Original Investigation |

Repetitive Traumatic Brain Injury, Psychological Symptoms, and Suicide Risk in a Clinical Sample of Deployed Military Personnel

Craig J. Bryan, PsyD, ABPP1; Tracy A. Clemans, PsyD2
[+] Author Affiliations
1National Center for Veterans Studies, Salt Lake City, Utah
2VA VISN 19 Mental Illness Research Education Clinical Center, Denver, Colorado
JAMA Psychiatry. 2013;70(7):686-691. doi:10.1001/jamapsychiatry.2013.1093.
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Importance  Traumatic brain injury (TBI) is believed to be one factor contributing to rising suicide rates among military personnel and veterans. This study investigated the association of cumulative TBIs with suicide risk in a clinical sample of deployed military personnel referred for a TBI evaluation.

Objective  To determine whether suicide risk is more frequent and heightened among military personnel with multiple lifetime TBIs than among those with no TBIs or a single TBI.

Design  Patients completed standardized self-report measures of depression, posttraumatic stress disorder (PTSD), and suicidal thoughts and behaviors; clinical interview; and physical examination. Group comparisons of symptom scores according to number of lifetime TBIs were made, and generalized regression analyses were used to determine the association of cumulative TBIs with suicide risk.

Participants  Patients included 161 military personnel referred for evaluation and treatment of suspected head injury at a military hospital’s TBI clinic in Iraq.

Main Outcomes and Measures  Behavioral Health Measure depression subscale, PTSD Checklist–Military Version, concussion symptoms, and Suicide Behaviors Questionnaire–Revised.

Results  Depression, PTSD, and TBI symptom severity significantly increased with the number of TBIs. An increased incidence of lifetime suicidal thoughts or behaviors was associated with the number of TBIs (no TBIs, 0%; single TBI, 6.9%; and multiple TBIs, 21.7%; P = .009), as was suicidal ideation within the past year (0%, 3.4%, and 12.0%, respectively; P = .04). The number of TBIs was associated with greater suicide risk (β [SE] = .214 [.098]; P = .03) when the effects of depression, PTSD, and TBI symptom severity were controlled for. A significant interaction between depression and cumulative TBIs was also found (β  = .580 [.283]; P = .04).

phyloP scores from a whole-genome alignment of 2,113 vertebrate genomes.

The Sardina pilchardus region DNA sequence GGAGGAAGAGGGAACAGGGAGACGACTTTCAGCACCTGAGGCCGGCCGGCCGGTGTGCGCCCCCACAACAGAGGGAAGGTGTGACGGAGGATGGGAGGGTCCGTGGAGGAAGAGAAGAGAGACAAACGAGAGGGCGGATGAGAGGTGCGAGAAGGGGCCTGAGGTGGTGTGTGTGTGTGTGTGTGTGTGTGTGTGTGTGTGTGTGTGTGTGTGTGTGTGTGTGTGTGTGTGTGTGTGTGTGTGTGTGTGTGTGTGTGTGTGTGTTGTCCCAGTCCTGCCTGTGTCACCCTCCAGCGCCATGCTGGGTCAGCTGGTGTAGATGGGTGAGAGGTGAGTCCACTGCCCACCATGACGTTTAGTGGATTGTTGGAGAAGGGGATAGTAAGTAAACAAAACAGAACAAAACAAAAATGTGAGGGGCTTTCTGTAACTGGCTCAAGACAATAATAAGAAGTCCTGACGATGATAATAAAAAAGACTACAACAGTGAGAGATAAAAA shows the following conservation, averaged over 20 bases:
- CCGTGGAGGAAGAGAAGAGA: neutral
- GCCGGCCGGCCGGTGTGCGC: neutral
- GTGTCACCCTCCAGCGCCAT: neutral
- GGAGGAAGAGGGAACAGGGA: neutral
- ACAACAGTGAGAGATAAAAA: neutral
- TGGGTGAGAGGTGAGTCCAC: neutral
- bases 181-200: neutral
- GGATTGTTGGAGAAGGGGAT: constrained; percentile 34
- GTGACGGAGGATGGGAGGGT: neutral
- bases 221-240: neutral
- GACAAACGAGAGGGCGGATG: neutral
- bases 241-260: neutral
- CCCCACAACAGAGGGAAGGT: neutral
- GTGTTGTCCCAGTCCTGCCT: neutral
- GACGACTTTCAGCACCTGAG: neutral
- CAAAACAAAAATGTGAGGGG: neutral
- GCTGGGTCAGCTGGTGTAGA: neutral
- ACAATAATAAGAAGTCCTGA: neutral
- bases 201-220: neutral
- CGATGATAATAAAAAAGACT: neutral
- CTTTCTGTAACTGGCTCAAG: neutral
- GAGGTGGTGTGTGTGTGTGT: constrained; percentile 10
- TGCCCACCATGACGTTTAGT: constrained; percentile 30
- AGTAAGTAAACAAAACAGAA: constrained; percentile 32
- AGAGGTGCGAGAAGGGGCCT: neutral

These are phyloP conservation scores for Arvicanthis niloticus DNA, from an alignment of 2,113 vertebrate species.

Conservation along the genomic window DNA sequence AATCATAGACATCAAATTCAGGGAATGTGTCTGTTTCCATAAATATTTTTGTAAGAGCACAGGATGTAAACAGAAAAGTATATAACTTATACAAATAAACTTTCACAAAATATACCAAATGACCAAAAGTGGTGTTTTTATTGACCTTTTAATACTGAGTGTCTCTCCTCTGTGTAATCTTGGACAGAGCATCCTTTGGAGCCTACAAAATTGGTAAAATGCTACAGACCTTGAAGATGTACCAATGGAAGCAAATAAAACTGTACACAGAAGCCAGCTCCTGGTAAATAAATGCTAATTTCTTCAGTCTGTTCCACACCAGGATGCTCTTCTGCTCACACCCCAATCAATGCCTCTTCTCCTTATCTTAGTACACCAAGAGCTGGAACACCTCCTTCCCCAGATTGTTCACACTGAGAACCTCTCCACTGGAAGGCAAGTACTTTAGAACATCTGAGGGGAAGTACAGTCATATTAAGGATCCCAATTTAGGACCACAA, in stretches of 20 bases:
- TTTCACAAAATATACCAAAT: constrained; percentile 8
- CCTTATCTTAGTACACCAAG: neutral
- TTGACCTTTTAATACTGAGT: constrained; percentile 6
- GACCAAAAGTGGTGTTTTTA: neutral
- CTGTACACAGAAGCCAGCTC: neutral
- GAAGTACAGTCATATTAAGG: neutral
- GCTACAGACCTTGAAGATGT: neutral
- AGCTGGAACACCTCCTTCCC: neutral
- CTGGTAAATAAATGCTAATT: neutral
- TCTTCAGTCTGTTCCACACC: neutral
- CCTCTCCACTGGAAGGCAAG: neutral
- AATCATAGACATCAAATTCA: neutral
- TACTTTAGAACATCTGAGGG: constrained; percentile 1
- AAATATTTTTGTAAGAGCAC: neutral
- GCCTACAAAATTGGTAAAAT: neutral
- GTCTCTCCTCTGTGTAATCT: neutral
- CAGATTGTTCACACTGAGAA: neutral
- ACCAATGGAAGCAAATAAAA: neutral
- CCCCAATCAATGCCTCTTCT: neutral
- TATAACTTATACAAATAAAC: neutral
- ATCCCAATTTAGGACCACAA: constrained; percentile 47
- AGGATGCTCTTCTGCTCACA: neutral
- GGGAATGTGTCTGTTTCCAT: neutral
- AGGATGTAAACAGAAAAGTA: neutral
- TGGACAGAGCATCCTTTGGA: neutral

Conclusions and Relevance  Suicide risk is higher among military personnel with more lifetime TBIs, even after controlling for clinical symptom severity. Results suggest that multiple TBIs, which are common among military personnel, may contribute to increased risk for suicide.

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Figure 1.
Traumatic Brain Injury (TBI) Groups

Mean symptom scores with 95% CIs by TBI group. For all scales, pairwise comparisons with Bonferroni corrections revealed significant differences in scores (P < .05) between the no-TBI and single-TBI groups and between the single- and multiple-TBI groups. PTSD indicates posttraumatic stress disorder.

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Figure 2.
Depression, Suicide Risk, and Traumatic Brain Injury (TBI)

Suicide risk as a function of the interaction between depression severity and TBI group. SBQ-R indicates Suicidal Behaviors Questionnaire–Revised.

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